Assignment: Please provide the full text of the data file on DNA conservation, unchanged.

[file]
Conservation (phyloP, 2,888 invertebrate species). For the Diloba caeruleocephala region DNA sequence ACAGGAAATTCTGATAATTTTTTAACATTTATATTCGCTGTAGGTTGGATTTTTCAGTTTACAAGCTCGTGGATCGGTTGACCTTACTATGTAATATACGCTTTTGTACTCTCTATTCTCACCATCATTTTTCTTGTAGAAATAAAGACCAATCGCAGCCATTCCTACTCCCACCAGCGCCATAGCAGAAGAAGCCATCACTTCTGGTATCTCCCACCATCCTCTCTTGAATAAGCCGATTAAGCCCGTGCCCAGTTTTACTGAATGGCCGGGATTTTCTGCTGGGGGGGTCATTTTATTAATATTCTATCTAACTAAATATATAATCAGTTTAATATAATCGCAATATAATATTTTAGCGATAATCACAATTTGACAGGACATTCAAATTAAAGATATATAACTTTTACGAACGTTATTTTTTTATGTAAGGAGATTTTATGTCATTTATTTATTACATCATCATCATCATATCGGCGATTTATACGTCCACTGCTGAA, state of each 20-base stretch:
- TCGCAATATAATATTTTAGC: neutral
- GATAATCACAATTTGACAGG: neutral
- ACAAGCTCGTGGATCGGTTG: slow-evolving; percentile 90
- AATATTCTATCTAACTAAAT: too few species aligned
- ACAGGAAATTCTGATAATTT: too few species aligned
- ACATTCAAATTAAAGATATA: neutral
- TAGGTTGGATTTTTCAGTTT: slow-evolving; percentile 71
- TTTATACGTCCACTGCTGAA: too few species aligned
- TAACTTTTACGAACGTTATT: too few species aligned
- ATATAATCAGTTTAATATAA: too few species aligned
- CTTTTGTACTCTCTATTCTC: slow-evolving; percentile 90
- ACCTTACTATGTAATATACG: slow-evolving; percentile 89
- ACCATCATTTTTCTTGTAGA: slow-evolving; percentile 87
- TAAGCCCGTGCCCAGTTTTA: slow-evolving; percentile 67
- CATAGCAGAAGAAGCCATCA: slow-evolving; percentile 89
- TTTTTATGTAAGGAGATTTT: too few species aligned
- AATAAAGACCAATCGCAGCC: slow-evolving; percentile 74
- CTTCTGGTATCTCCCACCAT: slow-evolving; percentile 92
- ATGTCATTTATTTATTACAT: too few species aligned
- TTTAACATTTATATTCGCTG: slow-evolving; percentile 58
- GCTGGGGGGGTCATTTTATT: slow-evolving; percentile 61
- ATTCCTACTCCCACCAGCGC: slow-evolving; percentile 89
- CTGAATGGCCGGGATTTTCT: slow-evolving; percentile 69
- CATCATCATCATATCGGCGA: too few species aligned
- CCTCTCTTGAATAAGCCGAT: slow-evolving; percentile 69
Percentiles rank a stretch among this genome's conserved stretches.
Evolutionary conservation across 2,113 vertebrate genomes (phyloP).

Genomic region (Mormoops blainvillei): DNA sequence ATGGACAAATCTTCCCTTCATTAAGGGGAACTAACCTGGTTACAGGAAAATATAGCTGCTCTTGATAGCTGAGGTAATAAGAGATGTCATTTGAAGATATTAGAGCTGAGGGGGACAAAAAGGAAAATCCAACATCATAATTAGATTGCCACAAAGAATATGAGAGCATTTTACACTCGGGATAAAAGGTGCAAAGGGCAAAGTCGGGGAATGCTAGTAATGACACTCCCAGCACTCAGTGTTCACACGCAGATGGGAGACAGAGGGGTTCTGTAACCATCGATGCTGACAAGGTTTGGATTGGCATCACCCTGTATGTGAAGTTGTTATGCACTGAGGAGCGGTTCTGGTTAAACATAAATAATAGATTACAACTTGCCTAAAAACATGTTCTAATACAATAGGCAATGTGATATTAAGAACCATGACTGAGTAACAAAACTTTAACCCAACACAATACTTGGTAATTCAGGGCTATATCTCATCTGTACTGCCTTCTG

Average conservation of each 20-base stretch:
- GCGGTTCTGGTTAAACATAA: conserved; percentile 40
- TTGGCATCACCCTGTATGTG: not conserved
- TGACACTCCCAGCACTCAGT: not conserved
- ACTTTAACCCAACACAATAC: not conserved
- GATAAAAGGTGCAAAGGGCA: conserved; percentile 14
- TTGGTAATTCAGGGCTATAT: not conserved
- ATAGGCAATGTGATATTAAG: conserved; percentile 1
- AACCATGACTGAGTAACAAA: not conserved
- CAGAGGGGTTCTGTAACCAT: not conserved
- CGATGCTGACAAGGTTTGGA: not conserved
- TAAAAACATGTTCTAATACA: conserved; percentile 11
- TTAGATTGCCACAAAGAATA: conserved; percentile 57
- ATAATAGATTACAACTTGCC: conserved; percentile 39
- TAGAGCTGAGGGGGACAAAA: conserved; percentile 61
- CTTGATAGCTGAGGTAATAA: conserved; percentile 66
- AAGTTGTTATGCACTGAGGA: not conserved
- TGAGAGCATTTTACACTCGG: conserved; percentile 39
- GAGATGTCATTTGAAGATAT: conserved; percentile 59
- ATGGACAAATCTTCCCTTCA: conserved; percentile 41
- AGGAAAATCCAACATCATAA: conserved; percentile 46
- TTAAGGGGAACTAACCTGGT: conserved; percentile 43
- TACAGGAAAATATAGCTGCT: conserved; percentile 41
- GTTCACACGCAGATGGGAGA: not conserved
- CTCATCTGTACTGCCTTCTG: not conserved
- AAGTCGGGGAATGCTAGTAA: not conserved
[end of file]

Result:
Conservation (phyloP, 2,888 invertebrate species). For the Diloba caeruleocephala region DNA sequence ACAGGAAATTCTGATAATTTTTTAACATTTATATTCGCTGTAGGTTGGATTTTTCAGTTTACAAGCTCGTGGATCGGTTGACCTTACTATGTAATATACGCTTTTGTACTCTCTATTCTCACCATCATTTTTCTTGTAGAAATAAAGACCAATCGCAGCCATTCCTACTCCCACCAGCGCCATAGCAGAAGAAGCCATCACTTCTGGTATCTCCCACCATCCTCTCTTGAATAAGCCGATTAAGCCCGTGCCCAGTTTTACTGAATGGCCGGGATTTTCTGCTGGGGGGGTCATTTTATTAATATTCTATCTAACTAAATATATAATCAGTTTAATATAATCGCAATATAATATTTTAGCGATAATCACAATTTGACAGGACATTCAAATTAAAGATATATAACTTTTACGAACGTTATTTTTTTATGTAAGGAGATTTTATGTCATTTATTTATTACATCATCATCATCATATCGGCGATTTATACGTCCACTGCTGAA, state of each 20-base stretch:
- TCGCAATATAATATTTTAGC: neutral
- GATAATCACAATTTGACAGG: neutral
- ACAAGCTCGTGGATCGGTTG: slow-evolving; percentile 90
- AATATTCTATCTAACTAAAT: too few species aligned
- ACAGGAAATTCTGATAATTT: too few species aligned
- ACATTCAAATTAAAGATATA: neutral
- TAGGTTGGATTTTTCAGTTT: slow-evolving; percentile 71
- TTTATACGTCCACTGCTGAA: too few species aligned
- TAACTTTTACGAACGTTATT: too few species aligned
- ATATAATCAGTTTAATATAA: too few species aligned
- CTTTTGTACTCTCTATTCTC: slow-evolving; percentile 90
- ACCTTACTATGTAATATACG: slow-evolving; percentile 89
- ACCATCATTTTTCTTGTAGA: slow-evolving; percentile 87
- TAAGCCCGTGCCCAGTTTTA: slow-evolving; percentile 67
- CATAGCAGAAGAAGCCATCA: slow-evolving; percentile 89
- TTTTTATGTAAGGAGATTTT: too few species aligned
- AATAAAGACCAATCGCAGCC: slow-evolving; percentile 74
- CTTCTGGTATCTCCCACCAT: slow-evolving; percentile 92
- ATGTCATTTATTTATTACAT: too few species aligned
- TTTAACATTTATATTCGCTG: slow-evolving; percentile 58
- GCTGGGGGGGTCATTTTATT: slow-evolving; percentile 61
- ATTCCTACTCCCACCAGCGC: slow-evolving; percentile 89
- CTGAATGGCCGGGATTTTCT: slow-evolving; percentile 69
- CATCATCATCATATCGGCGA: too few species aligned
- CCTCTCTTGAATAAGCCGAT: slow-evolving; percentile 69
Percentiles rank a stretch among this genome's conserved stretches.
Evolutionary conservation across 2,113 vertebrate genomes (phyloP).

Genomic region (Mormoops blainvillei): DNA sequence ATGGACAAATCTTCCCTTCATTAAGGGGAACTAACCTGGTTACAGGAAAATATAGCTGCTCTTGATAGCTGAGGTAATAAGAGATGTCATTTGAAGATATTAGAGCTGAGGGGGACAAAAAGGAAAATCCAACATCATAATTAGATTGCCACAAAGAATATGAGAGCATTTTACACTCGGGATAAAAGGTGCAAAGGGCAAAGTCGGGGAATGCTAGTAATGACACTCCCAGCACTCAGTGTTCACACGCAGATGGGAGACAGAGGGGTTCTGTAACCATCGATGCTGACAAGGTTTGGATTGGCATCACCCTGTATGTGAAGTTGTTATGCACTGAGGAGCGGTTCTGGTTAAACATAAATAATAGATTACAACTTGCCTAAAAACATGTTCTAATACAATAGGCAATGTGATATTAAGAACCATGACTGAGTAACAAAACTTTAACCCAACACAATACTTGGTAATTCAGGGCTATATCTCATCTGTACTGCCTTCTG

Average conservation of each 20-base stretch:
- GCGGTTCTGGTTAAACATAA: conserved; percentile 40
- TTGGCATCACCCTGTATGTG: not conserved
- TGACACTCCCAGCACTCAGT: not conserved
- ACTTTAACCCAACACAATAC: not conserved
- GATAAAAGGTGCAAAGGGCA: conserved; percentile 14
- TTGGTAATTCAGGGCTATAT: not conserved
- ATAGGCAATGTGATATTAAG: conserved; percentile 1
- AACCATGACTGAGTAACAAA: not conserved
- CAGAGGGGTTCTGTAACCAT: not conserved
- CGATGCTGACAAGGTTTGGA: not conserved
- TAAAAACATGTTCTAATACA: conserved; percentile 11
- TTAGATTGCCACAAAGAATA: conserved; percentile 57
- ATAATAGATTACAACTTGCC: conserved; percentile 39
- TAGAGCTGAGGGGGACAAAA: conserved; percentile 61
- CTTGATAGCTGAGGTAATAA: conserved; percentile 66
- AAGTTGTTATGCACTGAGGA: not conserved
- TGAGAGCATTTTACACTCGG: conserved; percentile 39
- GAGATGTCATTTGAAGATAT: conserved; percentile 59
- ATGGACAAATCTTCCCTTCA: conserved; percentile 41
- AGGAAAATCCAACATCATAA: conserved; percentile 46
- TTAAGGGGAACTAACCTGGT: conserved; percentile 43
- TACAGGAAAATATAGCTGCT: conserved; percentile 41
- GTTCACACGCAGATGGGAGA: not conserved
- CTCATCTGTACTGCCTTCTG: not conserved
- AAGTCGGGGAATGCTAGTAA: not conserved